SIL has COPD and uses oxygen sometimes....still smokes, is physically very inactive and lives with her 86 yr old mother. Stopping smoking is the most important thing you can do. When I stopped smoking 21 years ago after a 21 yr. habit at a pack a day, sometimes more...I did it cold turkey and kept telling myself "I am not a smoker...why would I want a cigarette?" I took my mind back to when I didn't smoke, and concentrated on things I liked back then...foods, books, colors, etc. This mind set helped me to overcome my cravings and I never touched another cigarette also telling myself that I had my ration of cigarettes to last a lifetime so I could not have any more. This mental tactic worked for me. If he cannot entirely quit...at least try to get him to cut down.
If your husband continues as is he will prove himself right: he will die. Quite quickly. I'm sorry to be blunt, but it's obvious and avoiding reality is no help to him.

Believe me, the consequences of emphysema can get a heck of a lot worse than bullae and still not kill him.
But if he cuts back hard on the booze, stops smoking completely, starts taking exercise, follows his doctor's prescriptions to the letter, loses weight and so on and so on, he can still hugely improve his chances of survival.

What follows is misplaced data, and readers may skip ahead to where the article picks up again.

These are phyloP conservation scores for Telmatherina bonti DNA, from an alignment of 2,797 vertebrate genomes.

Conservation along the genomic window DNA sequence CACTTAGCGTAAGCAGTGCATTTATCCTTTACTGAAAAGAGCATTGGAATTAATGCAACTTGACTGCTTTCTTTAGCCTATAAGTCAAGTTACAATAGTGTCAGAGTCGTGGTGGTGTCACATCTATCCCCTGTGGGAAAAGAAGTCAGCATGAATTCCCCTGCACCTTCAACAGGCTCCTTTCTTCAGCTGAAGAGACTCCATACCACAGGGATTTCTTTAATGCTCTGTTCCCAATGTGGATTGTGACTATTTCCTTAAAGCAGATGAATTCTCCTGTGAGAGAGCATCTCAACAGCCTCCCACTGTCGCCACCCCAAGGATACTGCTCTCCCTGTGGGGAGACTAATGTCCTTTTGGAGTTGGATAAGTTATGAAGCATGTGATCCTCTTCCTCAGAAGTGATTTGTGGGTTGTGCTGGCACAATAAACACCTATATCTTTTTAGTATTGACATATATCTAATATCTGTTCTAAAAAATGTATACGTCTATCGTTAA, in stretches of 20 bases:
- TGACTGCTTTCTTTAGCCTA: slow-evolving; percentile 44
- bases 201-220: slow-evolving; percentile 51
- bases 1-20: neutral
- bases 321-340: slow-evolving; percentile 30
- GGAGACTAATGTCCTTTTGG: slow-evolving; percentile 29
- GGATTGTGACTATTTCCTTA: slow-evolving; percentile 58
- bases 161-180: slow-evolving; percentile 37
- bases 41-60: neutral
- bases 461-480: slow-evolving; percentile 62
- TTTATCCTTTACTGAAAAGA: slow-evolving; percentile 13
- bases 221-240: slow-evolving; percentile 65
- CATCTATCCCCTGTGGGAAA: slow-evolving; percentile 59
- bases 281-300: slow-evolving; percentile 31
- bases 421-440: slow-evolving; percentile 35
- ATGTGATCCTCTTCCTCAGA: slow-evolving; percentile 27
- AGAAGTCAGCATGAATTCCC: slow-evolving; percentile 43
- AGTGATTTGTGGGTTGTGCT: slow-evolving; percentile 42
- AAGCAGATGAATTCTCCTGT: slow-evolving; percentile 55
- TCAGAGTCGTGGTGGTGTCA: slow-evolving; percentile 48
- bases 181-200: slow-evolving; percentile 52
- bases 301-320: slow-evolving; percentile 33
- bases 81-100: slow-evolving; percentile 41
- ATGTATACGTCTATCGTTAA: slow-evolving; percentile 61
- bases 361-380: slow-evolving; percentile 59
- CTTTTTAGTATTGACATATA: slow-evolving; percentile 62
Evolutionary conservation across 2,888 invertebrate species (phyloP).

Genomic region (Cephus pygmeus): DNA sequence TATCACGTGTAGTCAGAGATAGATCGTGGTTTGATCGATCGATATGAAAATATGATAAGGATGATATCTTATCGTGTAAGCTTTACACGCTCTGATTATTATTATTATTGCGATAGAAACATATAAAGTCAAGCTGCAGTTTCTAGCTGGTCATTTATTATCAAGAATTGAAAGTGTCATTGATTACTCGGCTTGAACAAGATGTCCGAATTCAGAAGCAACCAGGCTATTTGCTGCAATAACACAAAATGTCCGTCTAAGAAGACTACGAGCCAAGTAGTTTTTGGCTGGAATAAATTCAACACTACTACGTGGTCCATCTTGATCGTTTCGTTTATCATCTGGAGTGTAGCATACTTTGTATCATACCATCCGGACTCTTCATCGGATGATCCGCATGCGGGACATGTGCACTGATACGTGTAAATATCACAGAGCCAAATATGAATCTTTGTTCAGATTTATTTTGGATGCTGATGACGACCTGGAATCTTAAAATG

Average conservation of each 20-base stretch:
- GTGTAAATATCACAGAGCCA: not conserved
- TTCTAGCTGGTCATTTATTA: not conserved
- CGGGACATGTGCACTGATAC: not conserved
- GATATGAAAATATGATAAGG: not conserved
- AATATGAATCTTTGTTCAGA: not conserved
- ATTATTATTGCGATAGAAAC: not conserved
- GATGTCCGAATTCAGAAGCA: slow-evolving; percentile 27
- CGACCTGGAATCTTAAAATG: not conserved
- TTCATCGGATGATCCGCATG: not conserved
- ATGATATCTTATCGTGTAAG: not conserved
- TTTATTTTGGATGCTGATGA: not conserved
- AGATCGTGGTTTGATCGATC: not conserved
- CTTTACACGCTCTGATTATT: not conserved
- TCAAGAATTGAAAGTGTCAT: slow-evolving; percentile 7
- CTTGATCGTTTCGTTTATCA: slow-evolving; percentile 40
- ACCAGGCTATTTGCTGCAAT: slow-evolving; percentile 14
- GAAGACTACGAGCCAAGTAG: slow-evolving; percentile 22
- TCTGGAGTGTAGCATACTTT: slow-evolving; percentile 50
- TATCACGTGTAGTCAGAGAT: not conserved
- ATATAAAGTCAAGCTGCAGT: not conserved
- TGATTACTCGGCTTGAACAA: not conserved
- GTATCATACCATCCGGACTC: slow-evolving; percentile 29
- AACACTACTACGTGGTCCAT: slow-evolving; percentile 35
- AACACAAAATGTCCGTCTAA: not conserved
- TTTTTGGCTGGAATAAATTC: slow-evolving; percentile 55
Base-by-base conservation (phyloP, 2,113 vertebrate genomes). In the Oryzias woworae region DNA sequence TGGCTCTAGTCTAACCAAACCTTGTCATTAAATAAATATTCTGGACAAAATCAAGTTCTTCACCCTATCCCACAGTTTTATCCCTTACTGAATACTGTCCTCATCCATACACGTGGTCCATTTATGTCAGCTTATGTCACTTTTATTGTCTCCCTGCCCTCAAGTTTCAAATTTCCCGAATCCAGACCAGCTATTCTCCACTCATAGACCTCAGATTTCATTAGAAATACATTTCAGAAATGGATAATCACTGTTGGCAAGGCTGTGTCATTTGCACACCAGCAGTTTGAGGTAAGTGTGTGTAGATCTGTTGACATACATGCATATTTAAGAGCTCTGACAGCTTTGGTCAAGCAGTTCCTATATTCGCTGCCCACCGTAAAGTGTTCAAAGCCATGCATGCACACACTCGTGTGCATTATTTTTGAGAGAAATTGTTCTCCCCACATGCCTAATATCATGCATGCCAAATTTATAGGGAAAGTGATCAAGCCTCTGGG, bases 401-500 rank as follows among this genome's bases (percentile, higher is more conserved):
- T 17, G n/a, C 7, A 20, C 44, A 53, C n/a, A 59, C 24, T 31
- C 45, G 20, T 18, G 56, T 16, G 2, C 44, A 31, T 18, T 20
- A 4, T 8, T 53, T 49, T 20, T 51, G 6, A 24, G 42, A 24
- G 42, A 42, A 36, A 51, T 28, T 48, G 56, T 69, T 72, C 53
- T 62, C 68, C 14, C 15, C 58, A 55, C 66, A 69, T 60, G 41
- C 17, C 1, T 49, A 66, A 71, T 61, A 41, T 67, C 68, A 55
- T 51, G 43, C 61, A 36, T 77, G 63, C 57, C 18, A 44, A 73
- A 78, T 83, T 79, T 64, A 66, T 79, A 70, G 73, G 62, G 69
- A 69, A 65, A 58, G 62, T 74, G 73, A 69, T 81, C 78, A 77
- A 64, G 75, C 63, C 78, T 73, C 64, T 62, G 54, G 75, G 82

Are you sure that is what he wants?

Your husband needs to get help with some talking therapy. He sounds depressed, and you need to find out if he is and why. There maybe more to this, than his illness. If he is depressed and gets help, this should help him with his illness too. Speak to his doctor.
Top Answer
Without knowing your husband's exact medical condition it is difficult to give helpful advice.
He may actually be dying, so getting some real information out of his Drs will help you both even though it may not be what you want to hear. getting the truth out of a Dr can often be like pulling teeth but don't give up.
Stopping smoking is always a good thing to do and always improves health. However if he is actually in the last stage of his life and smoking brings comfort leave him alone he knows the risks. Same applies to the beer as long as he does not over indulge and become unmanageable let him be, again he already knows the risks of alcoholism so leave him alone. Of course continue to provide healthy meals and encourage him in a healthy life style but otherwise offer comfort in any way you can without becoming a victim yourself.
Accepting one's approaching death is something that most people don't do well. Paramount is the fear of the unknown but some are able to rise above this and put their lives in the hands of the Lord. 
Fear of the actual dying process is also in the forefront of the minds of many and this can bring huge depression. In your husband's case he almost certainly knows that his COPD will get worse and breathing will become even more difficult, his heart will also probably begin to fail and fluid will build up in his body. His kidneys and liver may also fail which will have unpleasant side effects. 
What can you actually do to help?